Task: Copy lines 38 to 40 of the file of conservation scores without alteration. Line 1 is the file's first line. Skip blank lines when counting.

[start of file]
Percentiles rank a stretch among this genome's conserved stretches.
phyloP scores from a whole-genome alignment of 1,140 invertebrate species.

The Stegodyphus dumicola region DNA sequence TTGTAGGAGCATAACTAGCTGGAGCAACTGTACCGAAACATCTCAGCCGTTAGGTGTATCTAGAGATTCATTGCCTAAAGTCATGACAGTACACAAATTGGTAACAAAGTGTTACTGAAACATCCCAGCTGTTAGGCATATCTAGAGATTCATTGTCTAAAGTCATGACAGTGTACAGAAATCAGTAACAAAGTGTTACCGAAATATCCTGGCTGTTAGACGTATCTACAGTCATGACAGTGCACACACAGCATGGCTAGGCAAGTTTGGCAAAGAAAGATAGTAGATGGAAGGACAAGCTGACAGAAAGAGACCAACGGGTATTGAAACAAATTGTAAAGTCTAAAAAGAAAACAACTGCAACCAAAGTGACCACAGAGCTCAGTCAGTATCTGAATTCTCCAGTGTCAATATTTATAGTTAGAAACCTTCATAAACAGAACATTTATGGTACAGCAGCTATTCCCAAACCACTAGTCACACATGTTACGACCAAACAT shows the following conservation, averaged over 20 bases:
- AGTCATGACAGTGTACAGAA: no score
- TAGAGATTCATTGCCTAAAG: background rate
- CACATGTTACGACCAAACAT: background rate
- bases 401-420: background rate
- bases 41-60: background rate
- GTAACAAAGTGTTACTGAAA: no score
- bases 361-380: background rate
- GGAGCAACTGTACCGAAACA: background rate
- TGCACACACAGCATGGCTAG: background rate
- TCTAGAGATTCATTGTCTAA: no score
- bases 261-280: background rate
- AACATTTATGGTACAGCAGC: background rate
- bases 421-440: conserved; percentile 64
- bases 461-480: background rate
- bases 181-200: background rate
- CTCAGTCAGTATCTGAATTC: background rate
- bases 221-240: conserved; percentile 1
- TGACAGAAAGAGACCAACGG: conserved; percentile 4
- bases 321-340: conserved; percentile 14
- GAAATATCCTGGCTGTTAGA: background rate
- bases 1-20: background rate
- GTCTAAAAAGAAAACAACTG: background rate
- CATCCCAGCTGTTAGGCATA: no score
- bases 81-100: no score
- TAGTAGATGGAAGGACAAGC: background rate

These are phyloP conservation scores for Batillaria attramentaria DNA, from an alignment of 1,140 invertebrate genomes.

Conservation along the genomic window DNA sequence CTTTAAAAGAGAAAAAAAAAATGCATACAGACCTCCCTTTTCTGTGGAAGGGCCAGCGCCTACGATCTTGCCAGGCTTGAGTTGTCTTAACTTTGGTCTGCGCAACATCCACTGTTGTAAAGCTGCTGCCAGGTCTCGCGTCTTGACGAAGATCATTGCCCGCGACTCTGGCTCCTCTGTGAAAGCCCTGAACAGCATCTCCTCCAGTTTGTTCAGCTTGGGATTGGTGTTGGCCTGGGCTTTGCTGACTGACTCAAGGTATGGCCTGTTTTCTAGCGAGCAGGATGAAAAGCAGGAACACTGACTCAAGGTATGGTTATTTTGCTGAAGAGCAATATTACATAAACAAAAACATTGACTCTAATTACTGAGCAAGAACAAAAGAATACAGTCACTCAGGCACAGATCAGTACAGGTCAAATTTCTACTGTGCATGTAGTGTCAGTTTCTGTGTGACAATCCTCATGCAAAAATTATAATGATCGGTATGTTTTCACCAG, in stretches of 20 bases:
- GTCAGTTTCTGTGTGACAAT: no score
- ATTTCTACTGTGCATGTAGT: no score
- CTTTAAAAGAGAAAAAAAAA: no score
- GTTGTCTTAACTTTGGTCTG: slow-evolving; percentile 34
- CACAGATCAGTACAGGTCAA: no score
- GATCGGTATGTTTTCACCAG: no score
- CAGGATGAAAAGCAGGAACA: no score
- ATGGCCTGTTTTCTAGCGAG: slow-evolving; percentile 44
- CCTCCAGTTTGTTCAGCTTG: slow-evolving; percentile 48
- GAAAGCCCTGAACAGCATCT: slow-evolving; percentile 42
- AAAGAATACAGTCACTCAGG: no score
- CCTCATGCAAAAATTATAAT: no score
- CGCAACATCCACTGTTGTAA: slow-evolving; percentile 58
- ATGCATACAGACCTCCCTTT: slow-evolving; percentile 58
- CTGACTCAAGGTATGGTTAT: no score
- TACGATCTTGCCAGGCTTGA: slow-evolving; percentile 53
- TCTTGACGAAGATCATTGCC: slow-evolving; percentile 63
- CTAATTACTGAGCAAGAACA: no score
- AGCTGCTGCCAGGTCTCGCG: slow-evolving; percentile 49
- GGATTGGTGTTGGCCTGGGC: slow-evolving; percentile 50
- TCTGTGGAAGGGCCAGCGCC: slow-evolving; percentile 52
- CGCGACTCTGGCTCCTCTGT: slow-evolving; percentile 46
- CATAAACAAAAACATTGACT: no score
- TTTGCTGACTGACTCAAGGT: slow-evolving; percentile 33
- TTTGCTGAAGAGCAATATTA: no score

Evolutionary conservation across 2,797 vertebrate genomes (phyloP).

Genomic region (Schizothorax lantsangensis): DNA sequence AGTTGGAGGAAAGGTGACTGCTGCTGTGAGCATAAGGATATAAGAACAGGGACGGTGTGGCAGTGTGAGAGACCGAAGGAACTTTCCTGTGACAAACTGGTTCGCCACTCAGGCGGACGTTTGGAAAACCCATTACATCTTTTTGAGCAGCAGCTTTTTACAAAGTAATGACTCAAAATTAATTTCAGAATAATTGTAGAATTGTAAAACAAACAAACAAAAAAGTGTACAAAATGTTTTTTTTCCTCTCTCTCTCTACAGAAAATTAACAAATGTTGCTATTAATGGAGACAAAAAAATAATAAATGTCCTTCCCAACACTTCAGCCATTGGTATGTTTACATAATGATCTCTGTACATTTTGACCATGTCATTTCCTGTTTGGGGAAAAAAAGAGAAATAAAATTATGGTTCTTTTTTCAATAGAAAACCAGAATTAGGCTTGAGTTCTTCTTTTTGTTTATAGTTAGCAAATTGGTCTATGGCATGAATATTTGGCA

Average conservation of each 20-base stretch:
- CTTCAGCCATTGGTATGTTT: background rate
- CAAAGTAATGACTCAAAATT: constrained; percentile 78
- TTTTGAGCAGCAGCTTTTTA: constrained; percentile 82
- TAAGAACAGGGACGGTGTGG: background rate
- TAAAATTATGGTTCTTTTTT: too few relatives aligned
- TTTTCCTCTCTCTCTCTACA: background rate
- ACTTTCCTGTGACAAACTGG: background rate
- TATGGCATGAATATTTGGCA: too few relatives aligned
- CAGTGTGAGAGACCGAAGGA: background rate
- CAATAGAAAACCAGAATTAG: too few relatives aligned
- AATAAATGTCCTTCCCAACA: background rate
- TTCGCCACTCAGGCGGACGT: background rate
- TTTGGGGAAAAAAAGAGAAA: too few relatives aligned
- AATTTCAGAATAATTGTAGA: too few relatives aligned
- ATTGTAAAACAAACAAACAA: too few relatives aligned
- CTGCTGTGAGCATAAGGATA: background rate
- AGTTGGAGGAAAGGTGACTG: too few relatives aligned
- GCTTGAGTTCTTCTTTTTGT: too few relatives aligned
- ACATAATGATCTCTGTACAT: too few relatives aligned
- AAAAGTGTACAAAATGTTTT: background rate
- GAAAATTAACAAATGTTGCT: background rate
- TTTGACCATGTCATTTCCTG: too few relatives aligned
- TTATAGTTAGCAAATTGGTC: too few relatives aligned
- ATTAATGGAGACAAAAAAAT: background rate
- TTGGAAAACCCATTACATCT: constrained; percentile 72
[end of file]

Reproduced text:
- ATGGCCTGTTTTCTAGCGAG: slow-evolving; percentile 44
- CCTCCAGTTTGTTCAGCTTG: slow-evolving; percentile 48
- GAAAGCCCTGAACAGCATCT: slow-evolving; percentile 42